The comparison is not a perfect one, though. Increased sensitivity often comes with increased grain, reduced detail, and lesser color quality / color clarity. Cameras that cost more than a few hundred dollars are fine up to about 800 ISO, but then, the image degrades. Newer sensors do a far better job in the 800, 1600 and even 3200 ISO range than older models. This is the push: buy a camera with better “low light sensitivity”–that is, with improved image rendition in the higher ISO ranges–and your 2012-vintage 16 MP camera will produce better images than my 2010-vintage 12 MP camera with its ancient two-year-old sensor design.

Megapixels and Sensor Size

Although camera marketers have latched onto megapixels as a way to justify different camera prices (a 10 MP camera costs more than a 5 MP camera), the number of megapixels on the image sensor should not guide you, at least not from the start.

Instead, focus on the size of the sensor. A “full-frame” sensor is the size of 35mm film–and requires a large, professional-quality body and accompanying lenses. For example the new Canon EOS 5D Mark III is a $3,500 camera that weighs about two pounds and occupies about 90 cubic inches, without a lens.

By comparison, an Olympus E-P3 uses a micro four thirds sensor that’s about 40% of the size, but it costs less than $1,000, weighs 11 ounces, and occupies less than 20 cubic inches, also without a lens.

In the real world of my life, I will not carry five pounds of camera, lenses and accessories with me everywhere, but I will carry a pound. If the image quality is acceptable.

Nikon, Sony, Fuji, and the Rest

In fact, several different sensor designs are becoming popular.

You’ve probably seen commercials and print ads for the Nikon 1 system, for example. It’s based upon a CX sensor format that’s about a quarter of the full 35mm frame. Image quality is good–and with the small sensor, Nikon has been able to manufacture small bodies (as small as reasonable ergonomics allow), and small lenses.

Sony’s small system is called the NEX, and they’ve already been through several generations their APC-S sensor system. The sensor size is somewhat larger than the micro four thirds standard, but somehow, this has resulted in an awkward combination of slightly larger lenses and slightly smaller bodies. The standard zoom, priced at $299, weighs about 7 ounces, but it’s about 2 1/2 inches wide and tall. This is a reasonable size for the lens, but the body is about 25% too small to balance the whole contraption. Fact is, APC-S requires a slightly larger body–16 cubic inches isn’t enough. Samsung, with its NX200, offers a seemingly more bulky body for an APS-C sensor, but, alas, there is no APC-S collective for that format, so Sony lenses are not compatible with Samsung lenses.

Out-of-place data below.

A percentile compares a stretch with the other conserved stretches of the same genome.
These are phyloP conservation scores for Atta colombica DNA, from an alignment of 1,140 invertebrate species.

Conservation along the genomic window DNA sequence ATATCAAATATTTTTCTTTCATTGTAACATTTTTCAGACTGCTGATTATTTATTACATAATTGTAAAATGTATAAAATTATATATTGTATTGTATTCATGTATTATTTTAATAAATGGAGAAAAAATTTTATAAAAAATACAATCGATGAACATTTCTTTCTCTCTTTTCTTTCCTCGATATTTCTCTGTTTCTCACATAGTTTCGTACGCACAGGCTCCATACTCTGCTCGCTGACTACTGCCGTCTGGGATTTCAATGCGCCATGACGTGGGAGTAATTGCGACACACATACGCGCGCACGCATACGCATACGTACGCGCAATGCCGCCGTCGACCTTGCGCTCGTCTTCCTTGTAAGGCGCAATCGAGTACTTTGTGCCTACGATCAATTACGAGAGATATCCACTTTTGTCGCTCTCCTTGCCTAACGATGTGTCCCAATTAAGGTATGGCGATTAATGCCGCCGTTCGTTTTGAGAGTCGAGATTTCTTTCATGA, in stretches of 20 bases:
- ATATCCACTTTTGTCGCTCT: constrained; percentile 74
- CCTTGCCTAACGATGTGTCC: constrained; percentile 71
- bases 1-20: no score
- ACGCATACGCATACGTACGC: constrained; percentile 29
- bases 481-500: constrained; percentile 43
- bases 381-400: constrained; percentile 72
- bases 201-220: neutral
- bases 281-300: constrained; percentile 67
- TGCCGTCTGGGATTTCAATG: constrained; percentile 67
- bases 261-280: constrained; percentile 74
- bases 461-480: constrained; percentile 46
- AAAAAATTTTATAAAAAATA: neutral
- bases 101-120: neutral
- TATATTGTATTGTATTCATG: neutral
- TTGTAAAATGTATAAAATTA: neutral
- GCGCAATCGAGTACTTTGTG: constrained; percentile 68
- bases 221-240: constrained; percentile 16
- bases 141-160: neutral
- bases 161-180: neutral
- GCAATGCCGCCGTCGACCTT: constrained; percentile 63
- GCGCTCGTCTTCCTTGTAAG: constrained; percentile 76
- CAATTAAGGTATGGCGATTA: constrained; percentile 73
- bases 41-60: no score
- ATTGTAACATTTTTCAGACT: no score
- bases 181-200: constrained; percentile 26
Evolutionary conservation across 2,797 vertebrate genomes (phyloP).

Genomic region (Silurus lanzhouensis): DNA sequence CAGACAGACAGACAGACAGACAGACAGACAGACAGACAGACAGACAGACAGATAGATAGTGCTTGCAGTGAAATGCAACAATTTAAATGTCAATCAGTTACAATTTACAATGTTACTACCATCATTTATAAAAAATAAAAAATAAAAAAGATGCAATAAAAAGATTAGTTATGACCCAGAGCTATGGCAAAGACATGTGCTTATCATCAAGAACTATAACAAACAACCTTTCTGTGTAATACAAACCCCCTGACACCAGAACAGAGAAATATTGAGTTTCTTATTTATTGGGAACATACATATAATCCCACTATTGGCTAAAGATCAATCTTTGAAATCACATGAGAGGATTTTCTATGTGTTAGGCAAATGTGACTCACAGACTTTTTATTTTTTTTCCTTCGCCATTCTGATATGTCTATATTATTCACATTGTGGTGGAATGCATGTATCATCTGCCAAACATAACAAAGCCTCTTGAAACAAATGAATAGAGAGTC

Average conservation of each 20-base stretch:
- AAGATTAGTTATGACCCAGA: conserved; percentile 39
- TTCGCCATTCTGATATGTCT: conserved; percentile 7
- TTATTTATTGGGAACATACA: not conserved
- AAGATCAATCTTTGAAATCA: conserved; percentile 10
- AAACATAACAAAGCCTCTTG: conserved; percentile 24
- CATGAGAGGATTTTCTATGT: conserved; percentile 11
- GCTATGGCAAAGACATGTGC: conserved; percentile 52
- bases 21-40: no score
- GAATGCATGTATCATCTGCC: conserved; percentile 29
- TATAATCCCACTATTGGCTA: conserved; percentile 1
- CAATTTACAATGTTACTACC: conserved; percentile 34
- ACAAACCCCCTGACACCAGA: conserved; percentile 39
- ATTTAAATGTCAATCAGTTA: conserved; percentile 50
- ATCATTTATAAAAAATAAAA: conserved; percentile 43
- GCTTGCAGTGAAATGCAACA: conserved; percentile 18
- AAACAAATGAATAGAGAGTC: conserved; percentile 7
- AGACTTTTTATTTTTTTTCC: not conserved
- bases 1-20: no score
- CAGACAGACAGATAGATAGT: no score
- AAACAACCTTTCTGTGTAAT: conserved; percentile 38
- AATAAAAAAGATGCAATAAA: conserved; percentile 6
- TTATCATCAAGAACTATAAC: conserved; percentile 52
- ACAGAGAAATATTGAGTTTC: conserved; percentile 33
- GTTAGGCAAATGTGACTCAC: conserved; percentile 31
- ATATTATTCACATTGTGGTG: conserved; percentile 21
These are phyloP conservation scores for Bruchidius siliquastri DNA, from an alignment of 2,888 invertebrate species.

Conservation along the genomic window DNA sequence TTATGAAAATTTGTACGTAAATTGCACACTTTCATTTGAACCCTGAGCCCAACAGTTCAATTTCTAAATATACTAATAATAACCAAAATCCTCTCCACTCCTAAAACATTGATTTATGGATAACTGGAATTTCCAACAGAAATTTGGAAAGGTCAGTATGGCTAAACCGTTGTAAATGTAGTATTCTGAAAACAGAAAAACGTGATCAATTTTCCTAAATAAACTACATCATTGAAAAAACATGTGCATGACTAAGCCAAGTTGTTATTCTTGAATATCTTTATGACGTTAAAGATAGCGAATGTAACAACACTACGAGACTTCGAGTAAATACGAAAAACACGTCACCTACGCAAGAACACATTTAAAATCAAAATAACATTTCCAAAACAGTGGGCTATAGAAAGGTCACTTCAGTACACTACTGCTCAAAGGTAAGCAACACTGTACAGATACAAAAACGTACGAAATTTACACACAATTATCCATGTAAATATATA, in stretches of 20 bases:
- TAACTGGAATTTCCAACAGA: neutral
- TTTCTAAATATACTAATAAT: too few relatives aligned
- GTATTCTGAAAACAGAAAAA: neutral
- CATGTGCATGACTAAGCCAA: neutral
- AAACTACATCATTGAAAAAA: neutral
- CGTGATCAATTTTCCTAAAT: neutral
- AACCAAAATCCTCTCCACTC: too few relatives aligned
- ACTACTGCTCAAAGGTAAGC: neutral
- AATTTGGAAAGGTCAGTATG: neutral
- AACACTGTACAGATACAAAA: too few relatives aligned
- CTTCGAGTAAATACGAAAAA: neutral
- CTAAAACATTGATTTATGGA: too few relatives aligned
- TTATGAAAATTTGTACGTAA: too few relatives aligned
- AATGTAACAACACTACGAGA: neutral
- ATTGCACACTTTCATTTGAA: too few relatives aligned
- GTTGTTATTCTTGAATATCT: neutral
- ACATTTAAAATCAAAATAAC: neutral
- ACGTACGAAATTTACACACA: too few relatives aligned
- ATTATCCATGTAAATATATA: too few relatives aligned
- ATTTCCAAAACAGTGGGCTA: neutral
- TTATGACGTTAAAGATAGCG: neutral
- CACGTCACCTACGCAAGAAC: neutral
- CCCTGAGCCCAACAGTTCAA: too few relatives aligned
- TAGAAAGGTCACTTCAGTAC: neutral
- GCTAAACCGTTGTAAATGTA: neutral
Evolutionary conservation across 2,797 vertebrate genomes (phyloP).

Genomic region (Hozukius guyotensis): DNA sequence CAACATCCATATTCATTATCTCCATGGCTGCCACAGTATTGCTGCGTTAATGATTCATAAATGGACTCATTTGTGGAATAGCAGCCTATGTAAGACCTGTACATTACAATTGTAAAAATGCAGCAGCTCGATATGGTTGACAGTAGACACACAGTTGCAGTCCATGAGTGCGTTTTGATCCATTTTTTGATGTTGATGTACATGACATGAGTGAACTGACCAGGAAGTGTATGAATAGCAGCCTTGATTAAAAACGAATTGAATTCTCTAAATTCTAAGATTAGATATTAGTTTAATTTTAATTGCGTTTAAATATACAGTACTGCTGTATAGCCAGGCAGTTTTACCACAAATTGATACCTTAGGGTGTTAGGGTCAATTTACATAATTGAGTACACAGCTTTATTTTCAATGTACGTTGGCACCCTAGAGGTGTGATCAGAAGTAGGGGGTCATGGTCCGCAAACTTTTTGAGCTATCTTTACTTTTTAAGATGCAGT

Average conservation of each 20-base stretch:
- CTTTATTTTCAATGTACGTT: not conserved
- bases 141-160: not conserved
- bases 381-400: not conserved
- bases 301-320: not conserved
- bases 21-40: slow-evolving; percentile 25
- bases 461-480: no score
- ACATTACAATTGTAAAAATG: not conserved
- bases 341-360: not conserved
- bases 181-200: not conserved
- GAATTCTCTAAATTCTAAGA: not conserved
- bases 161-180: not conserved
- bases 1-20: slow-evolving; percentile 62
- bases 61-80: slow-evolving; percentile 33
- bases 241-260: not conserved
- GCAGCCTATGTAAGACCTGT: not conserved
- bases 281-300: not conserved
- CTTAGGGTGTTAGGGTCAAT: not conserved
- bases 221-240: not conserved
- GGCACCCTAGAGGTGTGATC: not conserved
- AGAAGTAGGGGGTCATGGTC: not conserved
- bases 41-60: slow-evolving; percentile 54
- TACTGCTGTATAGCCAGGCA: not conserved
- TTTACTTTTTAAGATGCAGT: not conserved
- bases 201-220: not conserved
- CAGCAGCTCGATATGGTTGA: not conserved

Fuji’s upcoming X-Pro 1 also uses a proprietary APS-C sensor for a wonderful new interchangeable lens system, but again, the larger sensor is associated with serious weight – the camera weighs a pound, occupies nearly 30 cubic inches without a lens, and operates (at a very high level) with (for now) just three proprietary lenses.

Panasonic and Olympus

Neither Panasonic nor Olympus are among the very largest camera makers, but they have benefitted from working together. By year end, there will be about 18 lenses in their micro four thirds format, each of them fully operable with significant advances in their micro four thirds sensor technology.

In fact, Olympus got off to a very good start with its earliest PEN cameras. Early on, the company’s engineers and management understood the importance of rendering accurate flesh tones, as well as a neutral, pleasing color palette. (Fujifilm and Nikon have also excelled in this quest.) By combining this special feature with the small size made possible by the micro four thirds format, PEN cameras quickly became a popular choice for serious photographers.

At this moment in 2012, Panasonic offers an extraordinary little micro four thirds camera, the GX1 ($699) that weighs just 11 ounces, occupies less than 20 cubic inches, and offers very impressive image quality with a 16 MB sensor. It’s filled with nifty features that will be addressed in the next article). This camera’s small size and wide array of available lenses and accessories makes it very appealing.

And yet, many photographers seem to prefer the slightly older Olympus E-P3, the current top-of-the-line PEN camera. It costs more ($899), and offers only a 12MB sensor, but the images are consistently excellent. This is not due to the number of megapixels, but instead, it is due to the right combination of engineering, aesthetic decisions during the design process (incorporating both lens and sensor design), and a corporate culture (a culture that has apparently remained intact despite gargantuan financial issues at the Board level).

This moment in 2012 (I am writing on the day after St. Patrick’s Day) is about to change.  Olympus is reading its small 16 MP camera, the E-M5, and a new Panasonic GF-5 is also on its way.

The Whole Package

Of course, it’s not just the sensor and it’s not just the lenses that make a camera or camera system. It’s the overall design philosophy, most often captured in the design of the camera body. That’s what’s coming up next.

Part 1: Lens

Part 3: Body

Part 4: Video